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Poison In Athens [Anglais] [Broché]

Margaret Doody

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Description de l'ouvrage

3 février 2005
It is the autumn of 330 BC, and three law cases are exciting Athens. Ergokles' case against the wealthy Orthoboulos for malicious wounding seems to come out well for the dignified man, but shortly afterwards he is found dead of poison, evidently hemlock. His second wife is accused of the crime, and her trial for poisoning sets Athens at odds, as sympathies divide. Her stepson is her greatest enemy, and seems sure that she has done the deed, but there are other candidates. Meanwhile, the most beautiful woman in Athens, Phryne, is accused of impiety, a charge that can carry the death penalty. Stephanos, in treating himself to brother visits as she tries to recover not only from his wound but from having killed a man, gets close to danger, and his position as a witness could damage his prospects of marriage. Misogyny, political wrath, and lack of judgment bring affairs to a boiling point, stimulating Aristotle to intervene lest the trial of the stepmother break Athens into fragments. He endeavours to solve the mystery with the help of Stephanos, and also with his assistant Theophrastos, who has made a special study of plant and thus of poisons- (2004-07-02)

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Revue de presse

"History-mystery buffs will have fun with this" (Ink 2004-06-29)

"An enjoyably intricate plot" (TLS 2004-06-29)

"A gloriously atmospheric crime tale alive with the breath of history from the classical past" (Northern Echo 2004-06-29)

Biographie de l'auteur

Margaret Doody is a professor of literature at the University of Notre Dame. She is also the author of The True Story of the Novel. (2004-07-02)

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Copyright | Table des matières | Extrait | Quatrième de couverture
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3.0 étoiles sur 5 Overly verbose 1 juin 2005
Par ilmk - Publié sur Amazon.com
Format:Relié
You get the impression that despite being a literature professor Doody's hobby is ancient Greece as so much of these novels weave in standard theory of Athenian history, culture, and philosophy. Half of these lengthy whodunnits is given over to intellectualizing and polis-debating using our erstwhile hero, Stephanos as a vehicle for receiving the endless rehetoric of Aristotle and his students. For example, chapter two spends its entire time discussing the reason for writing about the Athenian constitution. It is now firmly accepted in academic circles that the real Aristotle's `Constitution of Athens' was written by his students as a series of essay notes and Doody follows the party line in her fictional attibution.
The novel opens with three trials over a period of time that actually commenced before `Secrets of Life'. Firstly, with the brief trial of Orthoboulos who requested Aristotle's help in the case brought against him for malicious wounding. The victory of the defence against the prosecuting Ergokles and his subsequent complete claim over the slave girl Marylla leads on to the murder of Orthoboulous by hemlock at the brothel of Manto to which Stephanos was an unfortunate discoverer of the corpse. His subsequent calling as a witness proves personally embarrassing and puts a spoke in the wheels of time to his marriage day. Orthoboulos' son Kritos accuses his stepmother Hermia of the deed and her inadvertent sacrilege in the agora whilst under accusation links neatly into the next pending trial. That of the heitara, Phyrne, for impiety at the brothel of Tryphaina - an abode at which Stephanos again finds himself present at a most unfortunate time.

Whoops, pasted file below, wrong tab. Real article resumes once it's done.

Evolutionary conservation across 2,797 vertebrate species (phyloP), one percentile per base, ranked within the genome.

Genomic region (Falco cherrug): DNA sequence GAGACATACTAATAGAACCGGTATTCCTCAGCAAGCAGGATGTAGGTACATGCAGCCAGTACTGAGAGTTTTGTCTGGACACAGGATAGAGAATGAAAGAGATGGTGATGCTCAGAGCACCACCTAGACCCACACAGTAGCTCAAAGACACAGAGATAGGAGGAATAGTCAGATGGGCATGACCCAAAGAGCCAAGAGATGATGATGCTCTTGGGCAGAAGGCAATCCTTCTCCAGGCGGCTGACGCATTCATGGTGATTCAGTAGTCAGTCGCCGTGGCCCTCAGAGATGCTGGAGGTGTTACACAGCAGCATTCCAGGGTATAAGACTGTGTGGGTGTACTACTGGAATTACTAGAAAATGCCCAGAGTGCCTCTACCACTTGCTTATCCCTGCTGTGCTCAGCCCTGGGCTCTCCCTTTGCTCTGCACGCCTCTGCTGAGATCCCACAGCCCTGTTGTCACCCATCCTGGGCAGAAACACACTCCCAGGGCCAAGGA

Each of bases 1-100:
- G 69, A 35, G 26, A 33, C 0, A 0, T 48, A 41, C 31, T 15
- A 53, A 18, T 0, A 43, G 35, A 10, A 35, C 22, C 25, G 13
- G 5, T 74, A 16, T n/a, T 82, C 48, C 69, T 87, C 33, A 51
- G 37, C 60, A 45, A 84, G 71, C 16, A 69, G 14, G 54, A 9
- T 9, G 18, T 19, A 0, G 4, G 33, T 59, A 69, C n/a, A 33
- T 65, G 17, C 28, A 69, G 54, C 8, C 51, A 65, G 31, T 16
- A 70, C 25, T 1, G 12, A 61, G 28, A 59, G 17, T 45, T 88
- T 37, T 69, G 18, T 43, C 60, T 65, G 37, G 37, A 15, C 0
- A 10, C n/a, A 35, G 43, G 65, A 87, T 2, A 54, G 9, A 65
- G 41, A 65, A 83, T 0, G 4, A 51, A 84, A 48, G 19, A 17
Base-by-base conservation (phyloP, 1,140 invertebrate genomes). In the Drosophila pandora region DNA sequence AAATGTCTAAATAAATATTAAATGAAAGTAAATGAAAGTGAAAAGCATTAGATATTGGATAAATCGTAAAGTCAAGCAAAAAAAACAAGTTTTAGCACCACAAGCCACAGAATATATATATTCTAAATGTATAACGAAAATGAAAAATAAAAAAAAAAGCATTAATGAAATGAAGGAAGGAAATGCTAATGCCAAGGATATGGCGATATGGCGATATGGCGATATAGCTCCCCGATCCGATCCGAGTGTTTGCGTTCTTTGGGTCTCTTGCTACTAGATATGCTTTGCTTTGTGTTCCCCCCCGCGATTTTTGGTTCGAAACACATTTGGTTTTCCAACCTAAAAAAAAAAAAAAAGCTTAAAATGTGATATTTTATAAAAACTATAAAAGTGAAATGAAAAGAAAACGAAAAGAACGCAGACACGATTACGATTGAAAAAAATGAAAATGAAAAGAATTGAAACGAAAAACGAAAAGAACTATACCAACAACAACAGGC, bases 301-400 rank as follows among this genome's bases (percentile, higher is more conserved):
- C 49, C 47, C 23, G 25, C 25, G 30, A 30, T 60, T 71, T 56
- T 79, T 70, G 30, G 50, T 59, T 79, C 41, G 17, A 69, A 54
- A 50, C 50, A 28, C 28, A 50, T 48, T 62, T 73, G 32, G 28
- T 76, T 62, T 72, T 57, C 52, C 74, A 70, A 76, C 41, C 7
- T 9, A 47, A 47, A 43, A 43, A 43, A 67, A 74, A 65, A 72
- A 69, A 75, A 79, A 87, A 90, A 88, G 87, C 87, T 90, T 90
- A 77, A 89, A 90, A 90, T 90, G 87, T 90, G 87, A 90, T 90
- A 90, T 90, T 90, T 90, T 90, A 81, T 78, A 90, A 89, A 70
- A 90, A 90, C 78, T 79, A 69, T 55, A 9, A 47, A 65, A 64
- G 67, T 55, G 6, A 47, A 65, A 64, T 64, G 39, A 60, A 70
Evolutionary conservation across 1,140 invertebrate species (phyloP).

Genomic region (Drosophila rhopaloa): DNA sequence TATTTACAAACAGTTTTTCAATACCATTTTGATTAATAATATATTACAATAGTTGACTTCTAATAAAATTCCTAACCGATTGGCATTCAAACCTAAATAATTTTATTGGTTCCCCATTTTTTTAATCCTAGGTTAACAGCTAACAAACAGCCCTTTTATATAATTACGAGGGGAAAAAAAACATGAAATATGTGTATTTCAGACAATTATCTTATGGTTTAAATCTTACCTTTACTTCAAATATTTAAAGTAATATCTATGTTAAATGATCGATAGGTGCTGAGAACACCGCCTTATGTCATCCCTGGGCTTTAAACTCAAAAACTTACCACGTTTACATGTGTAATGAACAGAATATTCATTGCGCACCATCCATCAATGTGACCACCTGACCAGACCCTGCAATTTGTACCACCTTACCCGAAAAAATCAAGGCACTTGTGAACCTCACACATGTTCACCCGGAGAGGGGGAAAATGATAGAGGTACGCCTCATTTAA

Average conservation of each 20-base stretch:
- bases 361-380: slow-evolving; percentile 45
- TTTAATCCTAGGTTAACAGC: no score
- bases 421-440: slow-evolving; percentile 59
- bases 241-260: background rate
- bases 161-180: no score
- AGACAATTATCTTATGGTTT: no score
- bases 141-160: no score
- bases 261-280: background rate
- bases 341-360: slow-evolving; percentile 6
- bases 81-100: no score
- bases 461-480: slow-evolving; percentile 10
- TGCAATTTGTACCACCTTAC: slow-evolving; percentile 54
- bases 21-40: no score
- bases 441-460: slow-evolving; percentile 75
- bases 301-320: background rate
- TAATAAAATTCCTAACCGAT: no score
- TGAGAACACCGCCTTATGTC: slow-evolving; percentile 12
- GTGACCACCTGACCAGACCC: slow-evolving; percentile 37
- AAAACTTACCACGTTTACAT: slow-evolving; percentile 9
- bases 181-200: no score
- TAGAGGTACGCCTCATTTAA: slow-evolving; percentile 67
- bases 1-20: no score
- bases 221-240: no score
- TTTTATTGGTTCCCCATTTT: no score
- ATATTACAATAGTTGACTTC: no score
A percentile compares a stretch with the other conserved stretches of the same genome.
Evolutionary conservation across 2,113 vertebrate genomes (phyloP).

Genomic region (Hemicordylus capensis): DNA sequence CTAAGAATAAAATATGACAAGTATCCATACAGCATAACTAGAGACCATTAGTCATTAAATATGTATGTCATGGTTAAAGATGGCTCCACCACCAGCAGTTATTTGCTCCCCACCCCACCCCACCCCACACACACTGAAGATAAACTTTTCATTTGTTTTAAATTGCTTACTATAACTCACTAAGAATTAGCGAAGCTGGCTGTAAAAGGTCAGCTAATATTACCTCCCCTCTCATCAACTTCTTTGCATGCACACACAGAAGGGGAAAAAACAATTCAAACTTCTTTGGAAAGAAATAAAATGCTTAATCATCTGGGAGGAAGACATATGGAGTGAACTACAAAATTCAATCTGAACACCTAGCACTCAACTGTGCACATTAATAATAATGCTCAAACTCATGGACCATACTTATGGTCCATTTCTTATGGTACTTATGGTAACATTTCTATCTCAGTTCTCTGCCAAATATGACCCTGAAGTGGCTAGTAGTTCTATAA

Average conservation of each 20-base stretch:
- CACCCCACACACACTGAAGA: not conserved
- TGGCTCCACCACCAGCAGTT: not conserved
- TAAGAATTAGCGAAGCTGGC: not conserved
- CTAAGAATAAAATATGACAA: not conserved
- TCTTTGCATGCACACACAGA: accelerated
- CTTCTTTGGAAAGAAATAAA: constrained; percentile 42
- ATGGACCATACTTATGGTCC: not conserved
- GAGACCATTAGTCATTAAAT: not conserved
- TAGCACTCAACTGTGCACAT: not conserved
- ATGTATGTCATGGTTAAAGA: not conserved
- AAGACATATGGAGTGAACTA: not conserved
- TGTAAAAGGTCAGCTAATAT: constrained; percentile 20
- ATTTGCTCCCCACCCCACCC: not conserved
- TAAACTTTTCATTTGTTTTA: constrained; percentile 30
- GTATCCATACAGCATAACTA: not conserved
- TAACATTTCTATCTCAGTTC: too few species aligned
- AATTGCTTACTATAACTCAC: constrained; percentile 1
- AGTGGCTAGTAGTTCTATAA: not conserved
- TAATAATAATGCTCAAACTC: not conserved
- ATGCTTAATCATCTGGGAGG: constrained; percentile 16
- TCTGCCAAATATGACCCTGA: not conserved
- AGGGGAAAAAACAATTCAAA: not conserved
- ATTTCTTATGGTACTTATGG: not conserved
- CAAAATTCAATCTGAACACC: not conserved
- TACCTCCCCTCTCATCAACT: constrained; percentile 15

As a result of these trials Aristotle scents a bad political wind in the uneasy air of Athens and they decide to prove Hermia innocent of her stepson's charge. The case is further exacerbated by the disappearance of Kritos' brother Kleiophon, himself accused of incest in heated argument with Kritos. What follows is a merry dance as Stephanos desperately tries to ensure he isn't remembered as the `Makedonian soldier', trying to locate Kleiophon, dealing with Antipater's ridiculous spy, Arkhias, and trying to calm an overheated city where prejudice is taking a firm grip. Once the trial of Phyrne is settled in a hugely emotive way, Stephanos finds himself tracking down the corpse of Ergokles and, through Manto, the elusive Lykaina until the truth is spilled during a deathbed confession which rapidly unravels any future trials. At this point Doody chooses to exercise that oft-used reason for crime - namely a love triangle. Passions murder all.
I always find myself wanting to read the next Stephanos novel but temporizing over actually getting going. The reason is that I like the mysteries in them but know I am going to have to sit through at least a hundred pages of lecturing on Greek philosophy, politics and mores etc. etc. by an assorted cast of pompous, self-aggrandizing supporting characters that actually achieve little when it comes to the concepts of gripping the reader and moving the plot along. Unless Doody is using these novels as a vehicle to educate the reader in the finer points of Aristotelean philosophy. In which case it succeeds admirably. It's almost like watching your favourite program and tolerating the adverts because you can't easily fast forward for fear of missing a crucial bit.
So, I'll read the next one, but, as ever, will have to schedule a full five days to get through a book that would take one or two if it were a little more gripping.
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